The 10-Second Internet Manager: Survive, Thrive, and Drive Your Company in the Information Age

Unabridged Audiobook

Written By: Mark Breier

Narrated By: Mark Breier

Publisher: Random House (Audio)

Date: September 2000

Duration: 3 hours 58 minutes


All managers today are Internet managers, whether they're ready to admit it or not.  It doesn't matter if their business is large or small, old economy or new. In a faster, electronic, and more direct economy, every manager needs help. And here it is. The 10-Second Internet Manager offers quick, no-nonsense tips, tactics, and strategies for succeeding fast in the Internet age from Mark Breier, an on-line expert willing to share the practical lessons he learned as an executive on the front lines of the e-commerce wars.

The 10-Second Internet Manager will show you how to improve productivity and accelerate growth. You'll learn how to use e-mail to keep everyone connected (and when to get up from your desk and go have a talk); how to use the Internet to get a quick customer response to your product, your plan, or even your business model; how to build teams now and how to make sure they're moving forward instead of just around; and how to make effective meetings produce results that contribute to your bottom line.

Best of all, Breier offers proven methods for finding, hiring, and keeping the best and fastest employees -- the ones who can make or break a manager's efforts. And, for all those folks who are jumping into the deep end of the pool -- launching their own dot-com ventures -- Breier even offers advice on the care and feeding of venture capitalists and the joys of 24/7 exhaustion.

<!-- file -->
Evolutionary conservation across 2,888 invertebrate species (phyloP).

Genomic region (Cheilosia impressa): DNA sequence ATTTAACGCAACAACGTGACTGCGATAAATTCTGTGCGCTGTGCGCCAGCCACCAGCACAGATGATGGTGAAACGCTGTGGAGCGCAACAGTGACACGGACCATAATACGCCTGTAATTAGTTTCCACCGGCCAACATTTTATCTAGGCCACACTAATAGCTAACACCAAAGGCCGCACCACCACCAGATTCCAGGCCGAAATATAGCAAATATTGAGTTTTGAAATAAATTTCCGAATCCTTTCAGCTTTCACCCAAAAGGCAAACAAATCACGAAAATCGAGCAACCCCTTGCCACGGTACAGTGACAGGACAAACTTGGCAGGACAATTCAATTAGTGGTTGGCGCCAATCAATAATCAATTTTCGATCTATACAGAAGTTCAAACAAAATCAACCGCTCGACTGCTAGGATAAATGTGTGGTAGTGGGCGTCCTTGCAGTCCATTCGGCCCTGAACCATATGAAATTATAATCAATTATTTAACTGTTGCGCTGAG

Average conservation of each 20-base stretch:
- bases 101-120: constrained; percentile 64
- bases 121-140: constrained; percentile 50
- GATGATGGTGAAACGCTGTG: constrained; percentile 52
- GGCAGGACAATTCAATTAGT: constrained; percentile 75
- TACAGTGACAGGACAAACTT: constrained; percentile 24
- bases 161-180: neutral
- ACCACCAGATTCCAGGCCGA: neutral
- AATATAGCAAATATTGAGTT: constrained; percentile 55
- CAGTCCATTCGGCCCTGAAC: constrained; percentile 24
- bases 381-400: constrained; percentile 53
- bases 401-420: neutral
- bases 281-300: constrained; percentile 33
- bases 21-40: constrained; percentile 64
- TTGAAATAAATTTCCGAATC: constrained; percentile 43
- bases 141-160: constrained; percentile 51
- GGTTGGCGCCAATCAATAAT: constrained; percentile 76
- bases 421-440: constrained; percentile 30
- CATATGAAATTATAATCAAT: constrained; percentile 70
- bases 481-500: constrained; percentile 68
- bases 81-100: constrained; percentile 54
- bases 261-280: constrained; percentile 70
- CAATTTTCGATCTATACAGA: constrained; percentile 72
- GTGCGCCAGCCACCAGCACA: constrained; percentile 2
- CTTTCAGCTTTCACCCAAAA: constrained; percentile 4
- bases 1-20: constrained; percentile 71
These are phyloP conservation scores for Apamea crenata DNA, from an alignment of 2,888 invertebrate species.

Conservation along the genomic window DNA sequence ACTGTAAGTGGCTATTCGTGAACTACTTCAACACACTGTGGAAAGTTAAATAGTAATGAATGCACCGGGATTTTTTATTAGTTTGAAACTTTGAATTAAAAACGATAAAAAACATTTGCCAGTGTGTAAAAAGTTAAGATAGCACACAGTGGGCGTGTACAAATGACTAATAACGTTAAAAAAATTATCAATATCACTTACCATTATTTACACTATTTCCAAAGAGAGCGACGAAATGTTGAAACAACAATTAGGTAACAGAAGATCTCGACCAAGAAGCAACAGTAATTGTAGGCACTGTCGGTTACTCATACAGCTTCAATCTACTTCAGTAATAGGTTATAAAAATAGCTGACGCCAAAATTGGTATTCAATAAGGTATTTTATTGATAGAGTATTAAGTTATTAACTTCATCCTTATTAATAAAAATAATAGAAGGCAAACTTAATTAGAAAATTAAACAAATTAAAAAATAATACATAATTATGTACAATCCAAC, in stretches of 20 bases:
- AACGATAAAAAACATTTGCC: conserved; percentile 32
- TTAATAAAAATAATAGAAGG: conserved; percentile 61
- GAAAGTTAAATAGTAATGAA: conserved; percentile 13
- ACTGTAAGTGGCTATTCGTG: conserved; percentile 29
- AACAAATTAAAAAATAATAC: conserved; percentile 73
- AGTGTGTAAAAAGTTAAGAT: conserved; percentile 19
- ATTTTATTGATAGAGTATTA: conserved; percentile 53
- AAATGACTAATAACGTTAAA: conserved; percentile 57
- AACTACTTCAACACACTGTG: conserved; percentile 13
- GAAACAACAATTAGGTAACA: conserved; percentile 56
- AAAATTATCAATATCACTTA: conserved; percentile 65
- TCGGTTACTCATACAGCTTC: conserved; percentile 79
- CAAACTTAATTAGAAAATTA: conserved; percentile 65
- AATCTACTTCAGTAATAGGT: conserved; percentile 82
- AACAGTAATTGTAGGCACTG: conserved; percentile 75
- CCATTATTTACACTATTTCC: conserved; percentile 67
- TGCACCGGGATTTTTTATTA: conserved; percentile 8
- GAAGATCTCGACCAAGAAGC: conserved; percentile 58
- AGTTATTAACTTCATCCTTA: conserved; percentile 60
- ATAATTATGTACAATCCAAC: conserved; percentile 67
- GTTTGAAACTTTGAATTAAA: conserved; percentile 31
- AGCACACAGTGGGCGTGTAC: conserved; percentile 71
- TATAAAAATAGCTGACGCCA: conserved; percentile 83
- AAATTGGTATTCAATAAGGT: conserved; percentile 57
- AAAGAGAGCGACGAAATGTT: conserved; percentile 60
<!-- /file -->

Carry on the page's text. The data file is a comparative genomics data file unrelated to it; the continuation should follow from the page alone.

The One-Minute Manager changed the world by showing managers how to get the most out of a minute. But in an Internet-speed economy, who has a minute to spare? The 10-Second Internet Manager shows you how to launch your team or your company into the Internet age.


  • Mac

    Horrible dated book, this book is so dated and the information it provides so lacking in depth that it is truly a waste of time to listen to. The author has one of the largest egos out there has so little talent that the business he lead (and uses for many of the examples) is no longer in business (and went out of business shortly after the book was published)

  • Anonymous

    Its a good book, with good lessons - however,it is an old book - written in 2000 - for the internet, this is just too much time - too many things have changed since then, so many of the players mentioned and the events and just history. But I enjoyed it.

  • Anonymous

    Some great ideas about running a fast paced business. How to control departments, how to handle email, meetings and many other tips. I'm going to use them in my business. A good book.

  • John Kelsey

    For all those interested in internet management, read this book as a history lesson on how not to repeat the mistakes of the author. This book is an ironic glimpse into the heady go-go days of the internet boom and culture. It's hard to believe this book was written only seven years ago. Looking back, it really is quite laughable.